Part of Skyrim’s widespread appeal is the game’s titular setting within northern Tamriel. Featuring a bitingly cold land with a windchill that’ll give your goosebumps goosebumps, Skyrim is home to icy mountains, chilled keeps and hazardous ruins. It’s not a huge map by today’s standards, but there’s chockloads of sidequests to stumble upon and wheels of cheese to steal.
Even if Skyrim’s world is looking a little dated now, dragon-shouting an NPC off a cliff-edge never gets old. Fus ro damn.
Red Dead Redemption 2
RDR2 transports you to the new US frontier just before the turn of the 20th century, with civilisation fast catching up to a lawless land.
As Arthur Morgan, you’re part of the van der Linde gang that needs to make its way to safety following a bungled heist. Eventually, you’ll take jobs, complete heists and devise a plan to escape the threat of law and order to your way of life. And while bullets might not get you, the land’s voracious bears, crocodiles, wolves and cougars surely will if you’re not careful.
The game takes place across a handful of fictional US states, each one chockful of random and unpredictable NPC encounters. These interactions even have later consequences too — save a guy from a snakebite, and you might see him in town later bearing a reward. There’s also towns, rolling hills, murderous swamps, and the bustling city of St Denis to explore. And while you’re galloping through it all, you get a sense that this is a realistic, lived-in world. Trains depart from stations, poker games go on, and occasionally, your horse poops.
Environmental storytelling is stellar too — most abandoned abodes will be scattered with clues you can use to piece together all manner of grisly, hilarious or downright weird happenings.
Elden Ring might just be one of the more accessible Soulsbourne games in recent memory, but the Lands Between is still no walk in the park. Firstly, there’s no quest journal or mission markers, so you’re left to your own devices to discover and track objectives.
But it’s Elden Ring’s freedom that is so refreshing in this age of HUD waymarkers and objective tick lists. Crafted with the precision of a Swiss clock and deeply layered with secrets hiding secrets ala Metroidvania titles, Elden Ring’s map rewards exploration and discovery.
There’s no cities or bustling townsfolk here — instead, the areas are largely devoid of life. But each encounter is memorable, even if it’s NPCs with hauntingly tragic tales or a demigod boss who’s about to let you get up close and personal with some pointy blades. Elden Ring is a whole grander affair than the dingy dungeons of previous Souls ilk, where you’re in charge of where to go and how to level up in your journey to become the Elden Lord.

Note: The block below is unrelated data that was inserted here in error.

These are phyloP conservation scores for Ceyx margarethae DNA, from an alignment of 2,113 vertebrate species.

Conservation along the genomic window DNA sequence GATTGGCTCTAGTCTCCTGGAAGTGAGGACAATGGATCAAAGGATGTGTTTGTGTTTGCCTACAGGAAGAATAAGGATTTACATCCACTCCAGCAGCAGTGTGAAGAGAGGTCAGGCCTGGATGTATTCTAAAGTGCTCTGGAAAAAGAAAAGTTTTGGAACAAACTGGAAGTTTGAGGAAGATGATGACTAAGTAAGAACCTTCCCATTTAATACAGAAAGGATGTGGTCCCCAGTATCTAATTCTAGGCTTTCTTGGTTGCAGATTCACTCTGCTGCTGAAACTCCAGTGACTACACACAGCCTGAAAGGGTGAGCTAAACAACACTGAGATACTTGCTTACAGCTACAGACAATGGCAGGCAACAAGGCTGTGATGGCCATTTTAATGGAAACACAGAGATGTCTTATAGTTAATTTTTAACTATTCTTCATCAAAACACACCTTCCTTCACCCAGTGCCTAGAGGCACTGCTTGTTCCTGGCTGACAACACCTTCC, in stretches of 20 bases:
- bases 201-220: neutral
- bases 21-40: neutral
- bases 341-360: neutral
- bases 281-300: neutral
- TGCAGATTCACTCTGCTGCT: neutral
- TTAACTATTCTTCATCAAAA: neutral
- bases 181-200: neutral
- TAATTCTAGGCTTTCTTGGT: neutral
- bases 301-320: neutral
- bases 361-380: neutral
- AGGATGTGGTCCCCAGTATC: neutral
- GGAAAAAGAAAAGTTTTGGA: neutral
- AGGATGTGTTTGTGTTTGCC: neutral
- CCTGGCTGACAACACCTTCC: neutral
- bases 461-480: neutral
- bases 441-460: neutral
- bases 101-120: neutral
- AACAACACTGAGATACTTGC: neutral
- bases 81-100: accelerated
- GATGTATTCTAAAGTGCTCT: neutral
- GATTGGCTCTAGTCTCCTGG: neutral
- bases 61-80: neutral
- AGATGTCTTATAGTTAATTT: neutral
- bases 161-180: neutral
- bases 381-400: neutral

Ghost of Tsushima
It’s difficult not to stop and take in the sights of the picturesque Tsushima island in GoT, even if it’s swarming with Mongol hordes.
The game takes you through gorgeous white seas of pampas grass, mist-soaked paddy fields and dense forests of pink blossom trees. It’s utterly divine and serene, in between skirmishes with archers, swordsmen and mystic shamans trying to take you out.
And if you want to go zen, there’s bamboo sword trials to complete, springs to bathe in and foxes to follow (and yes, you can pet them).
And the best bit? With the DualSense controller’s haptic feedback, you can feel the tactile sensation of horseshoe steel on stone as your noble steed trots on paved steps.
Horizon Forbidden West
We’d have happily stayed in the Southwestern United States for Aloy’s inaugural outing in Horizon Zero Dawn. However, we’re spoilt by Guerilla Games’ imagining of the very wild Western US, where nature and massive animal robots have reclaimed much of the land.
There’s a blight affecting the entire west continent, and as the saviour of the new world, it’s your job to find out what’s been causing it.
The environment of HFW is one of the most gorgeously detailed we’ve seen. Ranging from arid, orange-tinged deserts to lush waters teeming with flora, you’ll be in photo mode for hours on end. And while the world isn’t full of random interactions say, like Red Dead Redemption 2, there’s always the threat of a Thunderjaw, Tremortusk or Slaughterspine to spice up your trek.
And when you’re done hunting for weapon and satchel upgrades, rooting through tasty loot crates and finding rare gems, scaling (and then abseiling off) a majestic Tallneck is worth it for the view alone.
The Legend of Zelda: Breath of the Wild
BotW’s story sees you in Link’s iconic green tunic as you attempt to once again save Hyrule and Princess Zelda, who has been locked in a century of combat with series big bad Ganon.
Now, the truly impatient can skip straight ahead to the endgame boss for a very challenging showdown. However, you’ll be missing all that BotW has to offer: a rich world teeming with tonnes to collect, food ingredients to gather, 120 puzzle shrines, 900 korok seeds, a tonne of Guardians to take out and a whole arsenal of weapons to find (and break).
What’s more, inventive players can craftily take advantage of the world’s deep physics engine to discover all manner of creative ways to traverse the land and make a dent in its bestiary. With secrets in almost every nook and cranny, we’re sure Zelda’s rescue can wait a bit longer — what’s another 100 hours?